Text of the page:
In some ways the present subculture of body modification is the bastard child of the 1960s. One of the many expressions of that period of international upheaval was a strong strain of anti-modernism, as well as a strong cultural identification with the recently decolonized parts of the world - India, Cuba, Africa, etc. When the cultural expression of that identification - setting up ashrams and communes in North America, following a yogi/eastern spiritual guide, adopting international fashion, etc - was a side-product of the political solidarity, it could be a distraction at worst and a symbol of solidarity at best. But now that those movements have long since receded and decolonization is now post-colonialist re-incorporation into the international system of capitalism, with its attendant corruption and division of labour, the cultural identification with non-modern or pre-modern societies lacks almost all social or political content. It becomes merely another form of cultural utopianism - a desire for the integration of the pre-modern world without the means to achieve it. So, the pagan dances to the new moon and then returns to his/her apartment in the city where they don't grow their own food but, rather, buy it and work a job where they are exploited like every other worker. The piercing and suspension aficionado hangs from hooks or wears gear that causes them to be pierced over their entire body - but the experience is about individual experience not very different from bungie jumping rather than being about affirming the values of the community using symbolic language that makes sense to the community in terms of its day to day social & ecological relations.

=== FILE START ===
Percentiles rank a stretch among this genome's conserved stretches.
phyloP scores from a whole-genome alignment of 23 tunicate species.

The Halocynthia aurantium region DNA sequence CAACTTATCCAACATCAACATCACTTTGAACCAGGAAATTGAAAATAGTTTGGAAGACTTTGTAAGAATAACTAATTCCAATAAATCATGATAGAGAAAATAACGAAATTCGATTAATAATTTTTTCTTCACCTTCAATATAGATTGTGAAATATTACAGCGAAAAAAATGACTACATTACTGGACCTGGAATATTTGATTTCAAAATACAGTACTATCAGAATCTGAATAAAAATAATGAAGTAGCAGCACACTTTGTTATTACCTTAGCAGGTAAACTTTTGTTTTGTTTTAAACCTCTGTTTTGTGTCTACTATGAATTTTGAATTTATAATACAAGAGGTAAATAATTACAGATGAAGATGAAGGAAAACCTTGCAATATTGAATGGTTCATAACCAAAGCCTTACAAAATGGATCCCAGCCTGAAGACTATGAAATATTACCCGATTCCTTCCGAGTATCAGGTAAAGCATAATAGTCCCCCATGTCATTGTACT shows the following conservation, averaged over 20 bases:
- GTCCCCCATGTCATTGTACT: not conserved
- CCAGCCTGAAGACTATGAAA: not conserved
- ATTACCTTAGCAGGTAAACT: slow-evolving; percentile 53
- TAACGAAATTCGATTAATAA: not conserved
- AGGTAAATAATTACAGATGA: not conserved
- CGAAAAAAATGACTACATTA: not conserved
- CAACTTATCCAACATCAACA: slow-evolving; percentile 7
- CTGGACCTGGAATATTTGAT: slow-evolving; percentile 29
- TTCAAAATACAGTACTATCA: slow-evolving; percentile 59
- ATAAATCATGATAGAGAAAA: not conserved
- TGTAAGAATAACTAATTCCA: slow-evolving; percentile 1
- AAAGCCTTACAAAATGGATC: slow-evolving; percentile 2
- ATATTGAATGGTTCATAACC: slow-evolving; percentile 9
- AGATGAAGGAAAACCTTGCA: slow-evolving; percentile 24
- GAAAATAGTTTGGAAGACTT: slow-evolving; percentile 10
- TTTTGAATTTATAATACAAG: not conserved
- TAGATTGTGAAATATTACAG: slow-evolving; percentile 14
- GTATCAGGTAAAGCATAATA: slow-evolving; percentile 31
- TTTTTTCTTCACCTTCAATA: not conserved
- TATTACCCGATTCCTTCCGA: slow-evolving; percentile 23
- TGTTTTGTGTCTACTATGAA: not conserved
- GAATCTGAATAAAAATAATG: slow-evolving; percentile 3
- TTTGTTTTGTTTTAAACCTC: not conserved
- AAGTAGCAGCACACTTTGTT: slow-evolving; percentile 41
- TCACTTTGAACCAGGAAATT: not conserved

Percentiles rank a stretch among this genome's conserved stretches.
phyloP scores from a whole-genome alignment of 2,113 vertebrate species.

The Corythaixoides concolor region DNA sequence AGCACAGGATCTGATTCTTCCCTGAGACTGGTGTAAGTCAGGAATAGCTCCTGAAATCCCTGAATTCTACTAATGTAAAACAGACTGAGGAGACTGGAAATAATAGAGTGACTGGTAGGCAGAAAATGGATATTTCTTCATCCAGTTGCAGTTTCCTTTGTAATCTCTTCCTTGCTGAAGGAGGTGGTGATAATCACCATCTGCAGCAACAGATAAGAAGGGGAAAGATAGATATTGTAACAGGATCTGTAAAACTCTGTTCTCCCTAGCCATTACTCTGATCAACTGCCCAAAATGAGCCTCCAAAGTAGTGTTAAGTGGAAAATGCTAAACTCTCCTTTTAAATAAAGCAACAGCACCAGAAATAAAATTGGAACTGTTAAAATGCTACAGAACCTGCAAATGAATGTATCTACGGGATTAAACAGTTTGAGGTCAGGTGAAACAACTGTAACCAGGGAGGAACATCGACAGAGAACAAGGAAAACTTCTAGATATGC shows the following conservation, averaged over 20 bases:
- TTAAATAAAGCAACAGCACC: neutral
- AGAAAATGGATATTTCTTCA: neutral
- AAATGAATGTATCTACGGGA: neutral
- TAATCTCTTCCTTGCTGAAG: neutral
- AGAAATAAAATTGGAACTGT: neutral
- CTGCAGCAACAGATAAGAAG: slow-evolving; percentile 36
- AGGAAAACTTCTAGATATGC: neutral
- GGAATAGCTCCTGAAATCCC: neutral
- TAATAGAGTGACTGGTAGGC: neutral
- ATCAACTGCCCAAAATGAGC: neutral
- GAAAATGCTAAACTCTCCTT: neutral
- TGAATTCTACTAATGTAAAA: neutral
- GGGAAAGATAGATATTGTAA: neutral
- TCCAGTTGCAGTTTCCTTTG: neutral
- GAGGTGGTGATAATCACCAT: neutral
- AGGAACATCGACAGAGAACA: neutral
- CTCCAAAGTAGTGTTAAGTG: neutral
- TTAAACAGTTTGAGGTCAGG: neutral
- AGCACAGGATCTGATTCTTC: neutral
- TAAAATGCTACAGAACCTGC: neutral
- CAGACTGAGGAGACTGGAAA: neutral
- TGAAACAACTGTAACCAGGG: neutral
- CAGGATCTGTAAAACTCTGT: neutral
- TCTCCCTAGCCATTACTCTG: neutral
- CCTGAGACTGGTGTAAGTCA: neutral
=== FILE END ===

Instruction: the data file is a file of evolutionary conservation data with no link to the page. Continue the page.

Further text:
While there is something fascinating and worthwhile in a lot of body modification, it ultimately fails to achieve the goals it sets for itself - to overcome alienation, atomization and the cultural degradation of capitalist social relations. Instead, like all past anti-modernist movements, as William Morris discovered,  the spiritual and cultural revolt from capitalism is reincorporated, becoming another commodity for purchase, displayed at conventions that charge entry fees and where the more money you have, the better the tattoo artist you can hire. It can even take the nascent revolt desired by many practitioners of body modification and not only turn it trivial - it also can lead people into a form of self-isolation from the mainstream. Yet, ultimately it is only by convincing and mobilizing the mainstream against the depredations of capitalism that there is the possibility of regaining the lost experience of authenticity, totality and integral connection to a broader community of purpose and shared experience. At its worst, primitivism can even become an ideological component of odious, far right politics, with their emphasis on blood and tradition and ritual, something that Adolph Hitler certainly never forgot. By all means pierce and tattoo away - I have several earrings and a visible tattoo on my forearm. But be aware that you aren't really a rebel, just another customer in a specialty shop.